In most cases, your doctor can identify pityriasis rosea simply by looking at the rash. He or she may take a small scraping of the rash for testing, as this condition can sometimes be confused with ringworm (tinea corporis).

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In most cases, pityriasis rosea goes away on its own in four to 10 weeks. If the rash doesn't disappear by then or if the itching is bothersome, talk with your doctor about treatments that can help. The condition clears up without scarring and usually doesn't recur.


If home remedies don't ease symptoms or shorten the duration of pityriasis rosea, your doctor may prescribe medicine. Examples include:

  • Corticosteroids
  • Antihistamines
  • Antiviral drugs, such as acyclovir (Zovirax)

Light therapy

Exposure to natural or artificial sunlight may help the rash fade. Light therapy may cause lasting darkening in certain spots, even after the rash clears.

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Lifestyle and home remedies

The following tips may help relieve the discomfort of pityriasis rosea:

  • Take over-the-counter allergy medicine (antihistamines). These include diphenhydramine (Benadryl, others).
  • Bathe or shower in lukewarm water.
  • Take an oatmeal bath. You can find oatmeal bath products at your pharmacy.
  • Apply a moisturizer, calamine lotion or an over-the-counter corticosteroid cream.

Preparing for your appointment

You're likely to start by seeing your primary care doctor. He or she may refer you to a doctor who specializes in skin disorders (dermatologist).

Here's some information to help you get ready for your appointment.

What you can do

  • List any symptoms you're experiencing, including those that seem unrelated to the reason for which you scheduled the appointment.
  • List key personal information, including any major illnesses, stresses and recent life changes.
  • Make a list of all medications, vitamins and supplements you're taking, including the dosage information.
  • List questions to ask your doctor.

For pityriasis rosea, some basic questions to ask your doctor include:

  • What's the most likely cause of this rash?
  • What are other possible causes for my symptoms?
  • I have another health condition. Could it be related to the skin rash?
  • Is this skin condition temporary or long lasting?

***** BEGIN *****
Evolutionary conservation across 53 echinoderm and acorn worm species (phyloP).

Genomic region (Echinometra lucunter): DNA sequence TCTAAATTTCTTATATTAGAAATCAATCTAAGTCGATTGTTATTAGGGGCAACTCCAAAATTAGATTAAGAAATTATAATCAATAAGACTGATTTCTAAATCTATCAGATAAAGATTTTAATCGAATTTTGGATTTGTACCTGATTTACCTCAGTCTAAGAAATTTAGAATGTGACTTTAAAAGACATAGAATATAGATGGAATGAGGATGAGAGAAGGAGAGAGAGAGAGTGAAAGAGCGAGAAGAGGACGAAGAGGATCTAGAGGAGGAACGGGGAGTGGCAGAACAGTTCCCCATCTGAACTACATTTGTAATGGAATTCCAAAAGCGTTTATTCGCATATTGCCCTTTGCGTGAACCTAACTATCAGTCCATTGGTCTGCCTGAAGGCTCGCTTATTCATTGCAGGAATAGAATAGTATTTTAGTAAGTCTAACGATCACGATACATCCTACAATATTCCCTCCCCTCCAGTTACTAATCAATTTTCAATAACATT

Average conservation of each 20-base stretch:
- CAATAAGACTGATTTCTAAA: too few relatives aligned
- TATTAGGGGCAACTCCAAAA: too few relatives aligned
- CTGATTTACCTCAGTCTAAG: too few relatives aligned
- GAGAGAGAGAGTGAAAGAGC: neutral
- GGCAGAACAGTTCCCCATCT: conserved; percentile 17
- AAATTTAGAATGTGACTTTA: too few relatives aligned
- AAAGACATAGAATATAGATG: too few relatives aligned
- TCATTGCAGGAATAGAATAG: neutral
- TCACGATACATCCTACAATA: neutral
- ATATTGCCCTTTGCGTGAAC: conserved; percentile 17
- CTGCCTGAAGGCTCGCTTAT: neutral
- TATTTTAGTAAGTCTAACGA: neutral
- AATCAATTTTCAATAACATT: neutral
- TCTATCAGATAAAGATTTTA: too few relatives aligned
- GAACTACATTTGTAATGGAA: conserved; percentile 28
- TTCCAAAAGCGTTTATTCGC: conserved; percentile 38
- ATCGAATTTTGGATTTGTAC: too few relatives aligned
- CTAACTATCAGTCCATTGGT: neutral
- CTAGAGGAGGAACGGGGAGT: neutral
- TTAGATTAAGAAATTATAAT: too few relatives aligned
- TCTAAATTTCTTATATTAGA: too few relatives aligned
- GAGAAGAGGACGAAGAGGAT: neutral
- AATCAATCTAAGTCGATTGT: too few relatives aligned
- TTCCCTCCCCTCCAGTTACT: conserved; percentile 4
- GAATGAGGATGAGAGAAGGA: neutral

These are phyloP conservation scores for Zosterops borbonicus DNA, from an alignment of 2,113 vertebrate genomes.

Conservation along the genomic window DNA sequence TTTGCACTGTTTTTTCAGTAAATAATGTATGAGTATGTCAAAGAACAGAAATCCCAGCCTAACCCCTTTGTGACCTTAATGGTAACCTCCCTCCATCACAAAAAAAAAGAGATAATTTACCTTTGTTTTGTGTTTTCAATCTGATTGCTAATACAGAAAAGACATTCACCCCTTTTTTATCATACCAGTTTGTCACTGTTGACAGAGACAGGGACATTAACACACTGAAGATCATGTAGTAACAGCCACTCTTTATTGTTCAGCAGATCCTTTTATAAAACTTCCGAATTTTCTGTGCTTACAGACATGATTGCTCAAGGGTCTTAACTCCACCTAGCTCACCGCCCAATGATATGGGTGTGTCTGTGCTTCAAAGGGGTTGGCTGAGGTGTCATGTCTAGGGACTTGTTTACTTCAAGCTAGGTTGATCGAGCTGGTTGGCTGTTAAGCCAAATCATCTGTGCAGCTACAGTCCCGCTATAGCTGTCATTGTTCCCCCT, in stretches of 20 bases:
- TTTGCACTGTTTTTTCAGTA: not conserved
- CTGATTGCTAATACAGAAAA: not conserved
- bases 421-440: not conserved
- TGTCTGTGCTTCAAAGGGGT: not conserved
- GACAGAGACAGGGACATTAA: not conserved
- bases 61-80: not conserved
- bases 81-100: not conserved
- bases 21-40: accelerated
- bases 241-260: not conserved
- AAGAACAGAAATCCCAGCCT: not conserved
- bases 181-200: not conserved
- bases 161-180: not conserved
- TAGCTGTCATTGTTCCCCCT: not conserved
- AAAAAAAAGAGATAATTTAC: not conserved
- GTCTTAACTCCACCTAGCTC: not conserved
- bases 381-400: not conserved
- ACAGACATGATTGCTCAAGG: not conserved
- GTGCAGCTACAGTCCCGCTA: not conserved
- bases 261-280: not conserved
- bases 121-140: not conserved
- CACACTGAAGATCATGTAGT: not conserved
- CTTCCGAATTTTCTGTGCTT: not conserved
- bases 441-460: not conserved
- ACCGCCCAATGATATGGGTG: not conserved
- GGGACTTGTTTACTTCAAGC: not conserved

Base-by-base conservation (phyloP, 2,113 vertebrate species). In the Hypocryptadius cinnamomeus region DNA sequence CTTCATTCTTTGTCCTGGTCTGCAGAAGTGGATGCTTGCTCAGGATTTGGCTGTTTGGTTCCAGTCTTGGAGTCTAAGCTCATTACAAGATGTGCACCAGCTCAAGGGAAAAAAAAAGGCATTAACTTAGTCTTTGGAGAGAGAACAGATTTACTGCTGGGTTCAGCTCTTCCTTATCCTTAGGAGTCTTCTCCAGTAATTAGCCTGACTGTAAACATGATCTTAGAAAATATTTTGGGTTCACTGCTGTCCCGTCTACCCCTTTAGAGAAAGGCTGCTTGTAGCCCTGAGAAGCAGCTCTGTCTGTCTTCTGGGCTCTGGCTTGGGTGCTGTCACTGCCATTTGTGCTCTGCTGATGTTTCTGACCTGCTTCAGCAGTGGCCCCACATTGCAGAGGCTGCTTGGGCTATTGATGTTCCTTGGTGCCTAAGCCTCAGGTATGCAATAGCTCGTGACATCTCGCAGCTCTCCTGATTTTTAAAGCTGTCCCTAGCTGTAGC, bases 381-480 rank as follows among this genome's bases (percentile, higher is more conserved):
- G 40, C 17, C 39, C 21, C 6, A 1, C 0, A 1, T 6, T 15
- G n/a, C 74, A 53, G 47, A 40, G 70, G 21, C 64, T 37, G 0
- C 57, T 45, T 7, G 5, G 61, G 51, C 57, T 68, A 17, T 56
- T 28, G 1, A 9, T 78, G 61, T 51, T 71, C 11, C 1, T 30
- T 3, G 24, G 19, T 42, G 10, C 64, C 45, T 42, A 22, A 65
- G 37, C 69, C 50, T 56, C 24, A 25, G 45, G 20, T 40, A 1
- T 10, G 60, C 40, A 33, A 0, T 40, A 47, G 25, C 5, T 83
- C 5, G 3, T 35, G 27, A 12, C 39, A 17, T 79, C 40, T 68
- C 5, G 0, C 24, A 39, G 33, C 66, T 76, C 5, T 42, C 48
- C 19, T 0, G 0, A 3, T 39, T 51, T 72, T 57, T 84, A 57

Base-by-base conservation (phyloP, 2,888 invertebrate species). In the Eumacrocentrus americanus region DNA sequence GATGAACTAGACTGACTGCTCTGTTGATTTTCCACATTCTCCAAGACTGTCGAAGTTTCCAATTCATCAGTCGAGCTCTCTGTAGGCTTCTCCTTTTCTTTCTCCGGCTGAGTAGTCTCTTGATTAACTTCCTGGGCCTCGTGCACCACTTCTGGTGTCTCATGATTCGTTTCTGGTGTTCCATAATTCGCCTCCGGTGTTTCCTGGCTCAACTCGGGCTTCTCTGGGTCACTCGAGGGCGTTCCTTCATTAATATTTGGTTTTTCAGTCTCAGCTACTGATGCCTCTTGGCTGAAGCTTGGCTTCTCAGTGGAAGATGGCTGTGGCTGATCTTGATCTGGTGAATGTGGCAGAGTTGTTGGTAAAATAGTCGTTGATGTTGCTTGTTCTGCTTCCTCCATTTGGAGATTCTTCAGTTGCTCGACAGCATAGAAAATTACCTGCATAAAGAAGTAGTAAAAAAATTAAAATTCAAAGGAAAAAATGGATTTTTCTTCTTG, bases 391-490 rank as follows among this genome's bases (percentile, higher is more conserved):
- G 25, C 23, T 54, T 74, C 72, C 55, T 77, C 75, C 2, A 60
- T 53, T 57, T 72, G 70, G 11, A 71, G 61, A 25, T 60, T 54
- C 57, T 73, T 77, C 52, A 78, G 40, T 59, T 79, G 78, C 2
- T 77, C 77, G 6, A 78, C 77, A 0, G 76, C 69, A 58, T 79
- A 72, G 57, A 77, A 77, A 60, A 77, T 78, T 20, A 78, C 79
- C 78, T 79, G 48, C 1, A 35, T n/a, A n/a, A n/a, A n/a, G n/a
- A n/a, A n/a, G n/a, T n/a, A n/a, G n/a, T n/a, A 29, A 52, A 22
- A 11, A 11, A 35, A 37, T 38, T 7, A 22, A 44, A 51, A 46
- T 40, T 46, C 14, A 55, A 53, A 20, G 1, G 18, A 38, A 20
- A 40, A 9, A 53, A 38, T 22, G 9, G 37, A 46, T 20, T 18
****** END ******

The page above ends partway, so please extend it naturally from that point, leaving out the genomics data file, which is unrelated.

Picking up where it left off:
• Will this rash leave permanent scars?
  • What treatments are available, and which do you recommend?
  • Will treatment for the skin rash interact with other treatments I'm receiving?
  • What are possible side effects of this treatment?
  • Will the treatment help ease the itching? If not, how can I treat the itching?

In addition to the questions that you've prepared to ask your doctor, don't hesitate to ask other questions during your appointment.

What to expect from your doctor

Your doctor is likely to ask you questions about your symptoms and possible causes. Questions to expect include:

  • When did you first begin to notice the rash?
  • Have you had this type of rash in the past?
  • Are you experiencing symptoms? If so, what are they?
  • Have your symptoms changed over time?
  • Does anything seem to improve your symptoms?
  • What, if anything, appears to worsen your symptoms?
Aug. 05, 2020
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  3. Habif TP. Psoriasis and other papulosquamous diseases. In: Clinical Dermatology: A Color Guide to Diagnosis and Therapy. 5th ed. Maryland Heights, Mo.: Mosby Elsevier; 2010. http://www.clinicalkey.com. Accessed April 28, 2015.
  4. Kliegman RM, et al. Diseases of the epidermis. In: Nelson Textbook of Pediatrics. 19th ed. Philadelphia, Pa.: Saunders Elsevier; 2011. http://www.clinicalkey.com. Accessed April 23, 2012.
  5. AskMayoExpert. Pityriasis rosea. Rochester, Minn.: Mayo Foundation for Medical Education and Research; 2014.
  6. Pityriasis rosea. American Academy of Dermatology. https://www.aad.org. Accessed April 28, 2015.
  7. Honigsmann H. UVB therapy (broadband and narrowband). http://www.uptodate.com/home. Accessed April 29, 2015.